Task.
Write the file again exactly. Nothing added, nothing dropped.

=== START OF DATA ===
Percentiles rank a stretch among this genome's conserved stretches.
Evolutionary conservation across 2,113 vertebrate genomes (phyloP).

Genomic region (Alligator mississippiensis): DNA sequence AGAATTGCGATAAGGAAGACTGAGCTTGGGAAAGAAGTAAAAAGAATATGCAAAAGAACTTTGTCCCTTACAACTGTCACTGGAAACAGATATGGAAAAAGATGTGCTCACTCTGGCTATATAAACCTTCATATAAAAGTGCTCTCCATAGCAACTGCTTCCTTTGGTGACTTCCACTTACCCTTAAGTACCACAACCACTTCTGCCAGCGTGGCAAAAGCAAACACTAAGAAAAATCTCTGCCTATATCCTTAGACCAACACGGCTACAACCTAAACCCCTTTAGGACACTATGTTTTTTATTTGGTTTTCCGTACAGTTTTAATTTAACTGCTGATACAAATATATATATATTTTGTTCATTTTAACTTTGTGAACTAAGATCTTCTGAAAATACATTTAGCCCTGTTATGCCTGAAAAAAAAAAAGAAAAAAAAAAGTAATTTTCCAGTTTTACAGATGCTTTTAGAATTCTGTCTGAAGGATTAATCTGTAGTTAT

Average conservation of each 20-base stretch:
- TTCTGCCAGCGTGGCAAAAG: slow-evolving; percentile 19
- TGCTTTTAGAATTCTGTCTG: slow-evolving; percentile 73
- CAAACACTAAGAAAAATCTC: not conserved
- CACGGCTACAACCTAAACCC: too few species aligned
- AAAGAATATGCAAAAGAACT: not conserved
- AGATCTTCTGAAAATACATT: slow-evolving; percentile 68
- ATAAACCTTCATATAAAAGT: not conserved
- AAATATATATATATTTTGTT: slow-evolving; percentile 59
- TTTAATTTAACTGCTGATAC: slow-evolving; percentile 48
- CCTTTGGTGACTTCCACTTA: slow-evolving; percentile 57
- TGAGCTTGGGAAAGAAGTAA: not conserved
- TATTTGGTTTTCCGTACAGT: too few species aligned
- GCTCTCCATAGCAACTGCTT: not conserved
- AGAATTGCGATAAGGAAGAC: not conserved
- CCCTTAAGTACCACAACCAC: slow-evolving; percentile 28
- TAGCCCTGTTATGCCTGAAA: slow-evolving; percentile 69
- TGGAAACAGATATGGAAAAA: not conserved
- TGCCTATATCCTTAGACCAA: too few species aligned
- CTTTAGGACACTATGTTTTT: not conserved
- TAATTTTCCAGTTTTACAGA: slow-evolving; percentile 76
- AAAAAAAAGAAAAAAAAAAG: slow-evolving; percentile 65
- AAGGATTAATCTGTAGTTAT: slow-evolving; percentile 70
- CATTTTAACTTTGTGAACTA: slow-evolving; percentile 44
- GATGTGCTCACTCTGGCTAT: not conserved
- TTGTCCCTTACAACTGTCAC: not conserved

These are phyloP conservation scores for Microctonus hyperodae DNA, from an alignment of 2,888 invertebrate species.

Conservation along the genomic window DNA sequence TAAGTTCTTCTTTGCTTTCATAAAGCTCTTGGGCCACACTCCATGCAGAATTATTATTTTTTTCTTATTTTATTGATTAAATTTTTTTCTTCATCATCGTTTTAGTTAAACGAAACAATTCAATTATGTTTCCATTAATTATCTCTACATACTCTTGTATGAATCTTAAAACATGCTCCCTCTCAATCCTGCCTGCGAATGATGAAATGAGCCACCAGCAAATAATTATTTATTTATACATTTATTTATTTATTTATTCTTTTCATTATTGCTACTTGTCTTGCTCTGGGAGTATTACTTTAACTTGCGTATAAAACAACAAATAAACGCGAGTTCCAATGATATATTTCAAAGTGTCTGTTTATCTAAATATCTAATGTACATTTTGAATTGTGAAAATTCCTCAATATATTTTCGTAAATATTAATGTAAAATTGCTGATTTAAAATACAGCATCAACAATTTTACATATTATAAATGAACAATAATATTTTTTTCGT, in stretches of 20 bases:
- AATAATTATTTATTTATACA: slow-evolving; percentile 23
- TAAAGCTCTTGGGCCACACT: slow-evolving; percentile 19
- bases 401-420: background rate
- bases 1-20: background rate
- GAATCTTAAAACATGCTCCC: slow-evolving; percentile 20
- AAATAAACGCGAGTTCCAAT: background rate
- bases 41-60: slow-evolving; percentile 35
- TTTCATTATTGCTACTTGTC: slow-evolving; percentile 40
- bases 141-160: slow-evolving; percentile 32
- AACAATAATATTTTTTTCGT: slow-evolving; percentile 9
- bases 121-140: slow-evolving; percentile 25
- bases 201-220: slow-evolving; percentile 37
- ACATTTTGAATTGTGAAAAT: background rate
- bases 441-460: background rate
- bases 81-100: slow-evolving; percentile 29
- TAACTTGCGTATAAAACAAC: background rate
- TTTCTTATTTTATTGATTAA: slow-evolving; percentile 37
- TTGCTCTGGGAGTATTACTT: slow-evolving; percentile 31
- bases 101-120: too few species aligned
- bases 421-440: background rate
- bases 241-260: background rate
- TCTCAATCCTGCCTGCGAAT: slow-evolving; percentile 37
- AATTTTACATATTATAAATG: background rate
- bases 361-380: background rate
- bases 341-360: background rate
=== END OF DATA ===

Percentiles rank a stretch among this genome's conserved stretches.
Evolutionary conservation across 2,113 vertebrate genomes (phyloP).

Genomic region (Alligator mississippiensis): DNA sequence AGAATTGCGATAAGGAAGACTGAGCTTGGGAAAGAAGTAAAAAGAATATGCAAAAGAACTTTGTCCCTTACAACTGTCACTGGAAACAGATATGGAAAAAGATGTGCTCACTCTGGCTATATAAACCTTCATATAAAAGTGCTCTCCATAGCAACTGCTTCCTTTGGTGACTTCCACTTACCCTTAAGTACCACAACCACTTCTGCCAGCGTGGCAAAAGCAAACACTAAGAAAAATCTCTGCCTATATCCTTAGACCAACACGGCTACAACCTAAACCCCTTTAGGACACTATGTTTTTTATTTGGTTTTCCGTACAGTTTTAATTTAACTGCTGATACAAATATATATATATTTTGTTCATTTTAACTTTGTGAACTAAGATCTTCTGAAAATACATTTAGCCCTGTTATGCCTGAAAAAAAAAAAGAAAAAAAAAAGTAATTTTCCAGTTTTACAGATGCTTTTAGAATTCTGTCTGAAGGATTAATCTGTAGTTAT

Average conservation of each 20-base stretch:
- TTCTGCCAGCGTGGCAAAAG: slow-evolving; percentile 19
- TGCTTTTAGAATTCTGTCTG: slow-evolving; percentile 73
- CAAACACTAAGAAAAATCTC: not conserved
- CACGGCTACAACCTAAACCC: too few species aligned
- AAAGAATATGCAAAAGAACT: not conserved
- AGATCTTCTGAAAATACATT: slow-evolving; percentile 68
- ATAAACCTTCATATAAAAGT: not conserved
- AAATATATATATATTTTGTT: slow-evolving; percentile 59
- TTTAATTTAACTGCTGATAC: slow-evolving; percentile 48
- CCTTTGGTGACTTCCACTTA: slow-evolving; percentile 57
- TGAGCTTGGGAAAGAAGTAA: not conserved
- TATTTGGTTTTCCGTACAGT: too few species aligned
- GCTCTCCATAGCAACTGCTT: not conserved
- AGAATTGCGATAAGGAAGAC: not conserved
- CCCTTAAGTACCACAACCAC: slow-evolving; percentile 28
- TAGCCCTGTTATGCCTGAAA: slow-evolving; percentile 69
- TGGAAACAGATATGGAAAAA: not conserved
- TGCCTATATCCTTAGACCAA: too few species aligned
- CTTTAGGACACTATGTTTTT: not conserved
- TAATTTTCCAGTTTTACAGA: slow-evolving; percentile 76
- AAAAAAAAGAAAAAAAAAAG: slow-evolving; percentile 65
- AAGGATTAATCTGTAGTTAT: slow-evolving; percentile 70
- CATTTTAACTTTGTGAACTA: slow-evolving; percentile 44
- GATGTGCTCACTCTGGCTAT: not conserved
- TTGTCCCTTACAACTGTCAC: not conserved

These are phyloP conservation scores for Microctonus hyperodae DNA, from an alignment of 2,888 invertebrate species.

Conservation along the genomic window DNA sequence TAAGTTCTTCTTTGCTTTCATAAAGCTCTTGGGCCACACTCCATGCAGAATTATTATTTTTTTCTTATTTTATTGATTAAATTTTTTTCTTCATCATCGTTTTAGTTAAACGAAACAATTCAATTATGTTTCCATTAATTATCTCTACATACTCTTGTATGAATCTTAAAACATGCTCCCTCTCAATCCTGCCTGCGAATGATGAAATGAGCCACCAGCAAATAATTATTTATTTATACATTTATTTATTTATTTATTCTTTTCATTATTGCTACTTGTCTTGCTCTGGGAGTATTACTTTAACTTGCGTATAAAACAACAAATAAACGCGAGTTCCAATGATATATTTCAAAGTGTCTGTTTATCTAAATATCTAATGTACATTTTGAATTGTGAAAATTCCTCAATATATTTTCGTAAATATTAATGTAAAATTGCTGATTTAAAATACAGCATCAACAATTTTACATATTATAAATGAACAATAATATTTTTTTCGT, in stretches of 20 bases:
- AATAATTATTTATTTATACA: slow-evolving; percentile 23
- TAAAGCTCTTGGGCCACACT: slow-evolving; percentile 19
- bases 401-420: background rate
- bases 1-20: background rate
- GAATCTTAAAACATGCTCCC: slow-evolving; percentile 20
- AAATAAACGCGAGTTCCAAT: background rate
- bases 41-60: slow-evolving; percentile 35
- TTTCATTATTGCTACTTGTC: slow-evolving; percentile 40
- bases 141-160: slow-evolving; percentile 32
- AACAATAATATTTTTTTCGT: slow-evolving; percentile 9
- bases 121-140: slow-evolving; percentile 25
- bases 201-220: slow-evolving; percentile 37
- ACATTTTGAATTGTGAAAAT: background rate
- bases 441-460: background rate
- bases 81-100: slow-evolving; percentile 29
- TAACTTGCGTATAAAACAAC: background rate
- TTTCTTATTTTATTGATTAA: slow-evolving; percentile 37
- TTGCTCTGGGAGTATTACTT: slow-evolving; percentile 31
- bases 101-120: too few species aligned
- bases 421-440: background rate
- bases 241-260: background rate
- TCTCAATCCTGCCTGCGAAT: slow-evolving; percentile 37
- AATTTTACATATTATAAATG: background rate
- bases 361-380: background rate
- bases 341-360: background rate